LOS ANGELES — For Michael Conforto, 2018 hasn’t contained many surprises. From a wacky spring training to a slightly delayed start to his regular season to early struggles and more recent success as he becomes further removed from shoulder surgery a year ago Thursday, this season has gone more or less as one might expect following a major injury.
But one aspect of his season has mystified Conforto and the Mets: his dramatic home/road splits.
But one aspect of his season has mystified Conforto and the Mets: his dramatic home/road splits. On Tuesday night, he smoked a 2-run homer to center at Dodger Stadium to put the Mets up 4-0 in the third inning. He went 1-for-5 in the 11-4 loss. But at Citi Field, Conforto is hitting .186 with a .297 OBP, .291 slugging percentage, six homers and 18 RBIs in 60 games. That leaves him looking a lot like the up-and-down-from-the-minors version of himself from 2016.
In away games, Conforto had a .265/.375/.494 slash line with 14 homers and 37 RBIs in 68 games entering play Tuesday. That’s a lot more like the 2017 All-Star version.
Why the drastic difference? Manager Mickey Callaway said there aren’t any leading theories at this point.
“I think it’s just kind of random,” said Conforto, noting that he sleeps well at home and is comfortable in his New York living space. “I don’t know if there’s anything there, because as far as how I feel, I feel the same at home as I do on the road. I don’t know. I couldn’t tell you.”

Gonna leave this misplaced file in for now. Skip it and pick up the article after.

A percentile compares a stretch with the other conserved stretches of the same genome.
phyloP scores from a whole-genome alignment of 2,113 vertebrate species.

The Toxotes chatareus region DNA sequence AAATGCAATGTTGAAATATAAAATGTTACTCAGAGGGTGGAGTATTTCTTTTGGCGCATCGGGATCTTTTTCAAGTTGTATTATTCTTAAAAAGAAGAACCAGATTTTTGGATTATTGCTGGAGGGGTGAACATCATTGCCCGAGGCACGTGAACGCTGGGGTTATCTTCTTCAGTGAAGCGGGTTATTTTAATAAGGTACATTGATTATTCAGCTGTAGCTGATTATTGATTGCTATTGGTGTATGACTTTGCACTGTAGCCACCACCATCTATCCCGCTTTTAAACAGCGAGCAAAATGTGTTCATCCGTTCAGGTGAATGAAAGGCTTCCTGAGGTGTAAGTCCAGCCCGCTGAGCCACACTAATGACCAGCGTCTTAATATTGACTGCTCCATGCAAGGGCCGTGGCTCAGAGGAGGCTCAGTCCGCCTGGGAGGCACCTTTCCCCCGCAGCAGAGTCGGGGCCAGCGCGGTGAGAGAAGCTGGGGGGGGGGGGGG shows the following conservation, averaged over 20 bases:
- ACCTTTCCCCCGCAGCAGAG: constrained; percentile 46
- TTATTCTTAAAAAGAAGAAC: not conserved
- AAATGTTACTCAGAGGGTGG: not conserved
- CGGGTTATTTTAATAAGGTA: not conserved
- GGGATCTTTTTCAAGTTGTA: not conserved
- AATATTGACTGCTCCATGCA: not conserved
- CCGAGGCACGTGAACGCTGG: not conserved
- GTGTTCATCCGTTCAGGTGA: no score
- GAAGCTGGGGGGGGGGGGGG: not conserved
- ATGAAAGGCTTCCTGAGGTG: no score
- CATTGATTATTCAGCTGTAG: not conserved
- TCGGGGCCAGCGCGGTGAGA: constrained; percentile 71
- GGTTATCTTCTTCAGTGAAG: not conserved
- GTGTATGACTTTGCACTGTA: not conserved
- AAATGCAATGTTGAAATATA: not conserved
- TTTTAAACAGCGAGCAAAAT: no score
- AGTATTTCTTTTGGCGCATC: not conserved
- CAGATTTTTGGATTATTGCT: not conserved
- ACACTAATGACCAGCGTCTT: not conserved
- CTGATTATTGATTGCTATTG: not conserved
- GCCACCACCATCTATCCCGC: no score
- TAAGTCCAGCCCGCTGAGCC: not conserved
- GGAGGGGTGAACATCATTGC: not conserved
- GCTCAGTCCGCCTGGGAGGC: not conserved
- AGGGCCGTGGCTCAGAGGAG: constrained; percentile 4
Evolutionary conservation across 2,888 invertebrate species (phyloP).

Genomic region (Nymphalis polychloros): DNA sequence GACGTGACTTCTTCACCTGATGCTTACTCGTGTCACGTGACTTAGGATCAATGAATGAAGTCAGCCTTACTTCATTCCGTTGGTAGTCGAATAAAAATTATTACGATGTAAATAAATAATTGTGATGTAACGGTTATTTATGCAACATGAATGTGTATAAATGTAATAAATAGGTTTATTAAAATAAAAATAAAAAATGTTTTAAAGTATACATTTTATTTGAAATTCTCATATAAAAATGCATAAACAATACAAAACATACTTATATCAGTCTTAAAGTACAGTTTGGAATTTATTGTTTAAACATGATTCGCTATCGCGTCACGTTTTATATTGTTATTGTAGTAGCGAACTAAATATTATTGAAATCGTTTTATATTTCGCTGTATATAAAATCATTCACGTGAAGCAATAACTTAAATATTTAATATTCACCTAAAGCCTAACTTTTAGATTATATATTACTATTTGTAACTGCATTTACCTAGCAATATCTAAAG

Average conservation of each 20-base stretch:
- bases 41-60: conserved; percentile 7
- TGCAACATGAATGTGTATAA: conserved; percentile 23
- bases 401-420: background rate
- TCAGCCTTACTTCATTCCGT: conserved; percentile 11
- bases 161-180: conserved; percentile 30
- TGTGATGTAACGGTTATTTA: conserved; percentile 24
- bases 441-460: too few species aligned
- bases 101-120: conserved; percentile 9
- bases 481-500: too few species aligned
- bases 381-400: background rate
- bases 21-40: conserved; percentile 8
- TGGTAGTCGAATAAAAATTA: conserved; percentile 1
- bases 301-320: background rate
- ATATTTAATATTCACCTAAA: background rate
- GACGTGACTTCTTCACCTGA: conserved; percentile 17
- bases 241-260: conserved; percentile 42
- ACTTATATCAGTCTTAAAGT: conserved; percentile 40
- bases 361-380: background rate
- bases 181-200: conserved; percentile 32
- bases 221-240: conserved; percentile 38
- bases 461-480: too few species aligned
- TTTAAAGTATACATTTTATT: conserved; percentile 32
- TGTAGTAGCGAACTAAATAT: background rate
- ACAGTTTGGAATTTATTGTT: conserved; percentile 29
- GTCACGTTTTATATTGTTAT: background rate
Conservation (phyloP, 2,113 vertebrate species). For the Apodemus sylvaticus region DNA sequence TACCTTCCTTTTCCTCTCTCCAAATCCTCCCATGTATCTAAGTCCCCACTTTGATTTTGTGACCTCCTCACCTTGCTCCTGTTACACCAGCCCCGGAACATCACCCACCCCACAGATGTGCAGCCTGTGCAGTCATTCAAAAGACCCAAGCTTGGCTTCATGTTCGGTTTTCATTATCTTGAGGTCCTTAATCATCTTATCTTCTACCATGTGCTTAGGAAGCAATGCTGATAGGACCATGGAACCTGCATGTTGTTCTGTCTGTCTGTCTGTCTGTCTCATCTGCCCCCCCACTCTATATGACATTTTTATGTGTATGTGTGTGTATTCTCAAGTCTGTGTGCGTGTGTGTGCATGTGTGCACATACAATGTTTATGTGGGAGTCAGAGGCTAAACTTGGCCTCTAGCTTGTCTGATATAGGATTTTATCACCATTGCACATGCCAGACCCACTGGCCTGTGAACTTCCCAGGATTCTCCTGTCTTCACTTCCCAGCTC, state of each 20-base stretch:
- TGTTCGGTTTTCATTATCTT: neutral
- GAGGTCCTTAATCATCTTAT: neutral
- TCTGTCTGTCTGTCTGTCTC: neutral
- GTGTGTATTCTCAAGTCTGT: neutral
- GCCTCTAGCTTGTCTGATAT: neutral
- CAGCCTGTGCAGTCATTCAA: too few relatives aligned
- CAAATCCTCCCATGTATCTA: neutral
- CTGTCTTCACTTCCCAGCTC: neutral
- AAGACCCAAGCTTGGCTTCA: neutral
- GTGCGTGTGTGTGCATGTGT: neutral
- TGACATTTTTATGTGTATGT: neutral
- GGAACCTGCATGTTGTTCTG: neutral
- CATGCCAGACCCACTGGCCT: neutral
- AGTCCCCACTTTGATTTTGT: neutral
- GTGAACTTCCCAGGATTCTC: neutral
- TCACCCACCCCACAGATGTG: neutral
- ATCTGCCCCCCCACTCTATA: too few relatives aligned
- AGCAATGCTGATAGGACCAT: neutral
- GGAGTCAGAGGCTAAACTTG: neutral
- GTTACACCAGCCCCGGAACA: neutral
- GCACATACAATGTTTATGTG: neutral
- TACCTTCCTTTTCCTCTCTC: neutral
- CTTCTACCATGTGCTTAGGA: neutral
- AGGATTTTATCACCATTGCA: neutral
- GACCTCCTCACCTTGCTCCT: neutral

Said hitting coach Pat Roessler: “I got no explanation for it.”
This year is the first Conforto has experienced that phenomenon, but it has been the norm for the Mets for years. At home, they have scored 3.19 runs per game this season, a full half-run lower than the lowest-scoring team overall, the Marlins (3.73). On the road, the Mets are up to 5.06 runs per game. Only the Red Sox and Yankees score more often.
The Mets’ front office is researching potential reasons why but hasn’t come to any conclusions yet.
“We’re still trying to make sense of all that,” Callaway said. “We’re not quite sure exactly why those things happen. We’re still looking into all the possibilities. It happens from time to time, but when you see it happen over and over and over again, we have to do something about it.”
If you chalk it up to a season-long anomaly for Conforto, other developments for him are far more encouraging. Most notably, in the eyes of Roessler: Conforto’s average exit velocity is up from about 87 mph — about league-average — in the first half to about 92 mph in the second half.
Conforto’s bottom-line production is in line with that massive bump. He slashed .216/.344/.366 before the All-Star break but is at .255/.335/.471 since. Along the way, weeks ago he passed his previous career-high mark of 109 games played — only two-thirds of a season.
That all leaves Conforto, who is keeping up with his shoulder-strengthening exercises, feeling good about the future, both his and the team’s.
“This is where I’m going to be for a while,” Conforto said. “I feel like this is how it’s going to be a while. I feel like I’m an established major-league player and I’m going to be a big part of this team moving forward.”